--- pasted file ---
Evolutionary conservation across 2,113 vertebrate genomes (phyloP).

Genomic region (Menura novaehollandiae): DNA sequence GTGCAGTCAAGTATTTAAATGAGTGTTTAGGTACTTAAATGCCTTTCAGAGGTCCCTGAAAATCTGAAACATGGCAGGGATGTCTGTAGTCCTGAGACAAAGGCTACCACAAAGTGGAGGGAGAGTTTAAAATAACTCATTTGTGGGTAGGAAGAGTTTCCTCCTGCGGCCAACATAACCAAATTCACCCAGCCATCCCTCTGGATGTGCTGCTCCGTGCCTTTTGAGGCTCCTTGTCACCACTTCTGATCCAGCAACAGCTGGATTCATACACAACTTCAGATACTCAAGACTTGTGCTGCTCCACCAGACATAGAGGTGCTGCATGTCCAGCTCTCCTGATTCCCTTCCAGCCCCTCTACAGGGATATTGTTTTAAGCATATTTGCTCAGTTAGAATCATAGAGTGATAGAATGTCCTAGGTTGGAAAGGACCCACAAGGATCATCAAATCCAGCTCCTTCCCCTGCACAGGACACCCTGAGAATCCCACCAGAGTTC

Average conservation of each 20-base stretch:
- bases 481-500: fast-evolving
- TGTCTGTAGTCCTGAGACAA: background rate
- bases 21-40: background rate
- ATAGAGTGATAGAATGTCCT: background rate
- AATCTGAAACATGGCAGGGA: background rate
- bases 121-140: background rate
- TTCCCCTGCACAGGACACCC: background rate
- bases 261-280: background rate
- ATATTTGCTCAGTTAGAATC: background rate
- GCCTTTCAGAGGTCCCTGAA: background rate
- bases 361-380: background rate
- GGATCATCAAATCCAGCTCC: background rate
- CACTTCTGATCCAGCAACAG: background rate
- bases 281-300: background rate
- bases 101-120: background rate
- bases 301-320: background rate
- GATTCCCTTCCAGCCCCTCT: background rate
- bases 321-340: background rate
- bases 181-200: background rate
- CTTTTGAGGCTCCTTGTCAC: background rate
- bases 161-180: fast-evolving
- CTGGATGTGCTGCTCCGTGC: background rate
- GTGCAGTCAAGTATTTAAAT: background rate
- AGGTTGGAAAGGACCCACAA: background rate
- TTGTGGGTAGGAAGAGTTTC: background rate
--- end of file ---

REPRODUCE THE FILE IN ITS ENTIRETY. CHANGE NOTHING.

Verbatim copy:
Evolutionary conservation across 2,113 vertebrate genomes (phyloP).

Genomic region (Menura novaehollandiae): DNA sequence GTGCAGTCAAGTATTTAAATGAGTGTTTAGGTACTTAAATGCCTTTCAGAGGTCCCTGAAAATCTGAAACATGGCAGGGATGTCTGTAGTCCTGAGACAAAGGCTACCACAAAGTGGAGGGAGAGTTTAAAATAACTCATTTGTGGGTAGGAAGAGTTTCCTCCTGCGGCCAACATAACCAAATTCACCCAGCCATCCCTCTGGATGTGCTGCTCCGTGCCTTTTGAGGCTCCTTGTCACCACTTCTGATCCAGCAACAGCTGGATTCATACACAACTTCAGATACTCAAGACTTGTGCTGCTCCACCAGACATAGAGGTGCTGCATGTCCAGCTCTCCTGATTCCCTTCCAGCCCCTCTACAGGGATATTGTTTTAAGCATATTTGCTCAGTTAGAATCATAGAGTGATAGAATGTCCTAGGTTGGAAAGGACCCACAAGGATCATCAAATCCAGCTCCTTCCCCTGCACAGGACACCCTGAGAATCCCACCAGAGTTC

Average conservation of each 20-base stretch:
- bases 481-500: fast-evolving
- TGTCTGTAGTCCTGAGACAA: background rate
- bases 21-40: background rate
- ATAGAGTGATAGAATGTCCT: background rate
- AATCTGAAACATGGCAGGGA: background rate
- bases 121-140: background rate
- TTCCCCTGCACAGGACACCC: background rate
- bases 261-280: background rate
- ATATTTGCTCAGTTAGAATC: background rate
- GCCTTTCAGAGGTCCCTGAA: background rate
- bases 361-380: background rate
- GGATCATCAAATCCAGCTCC: background rate
- CACTTCTGATCCAGCAACAG: background rate
- bases 281-300: background rate
- bases 101-120: background rate
- bases 301-320: background rate
- GATTCCCTTCCAGCCCCTCT: background rate
- bases 321-340: background rate
- bases 181-200: background rate
- CTTTTGAGGCTCCTTGTCAC: background rate
- bases 161-180: fast-evolving
- CTGGATGTGCTGCTCCGTGC: background rate
- GTGCAGTCAAGTATTTAAAT: background rate
- AGGTTGGAAAGGACCCACAA: background rate
- TTGTGGGTAGGAAGAGTTTC: background rate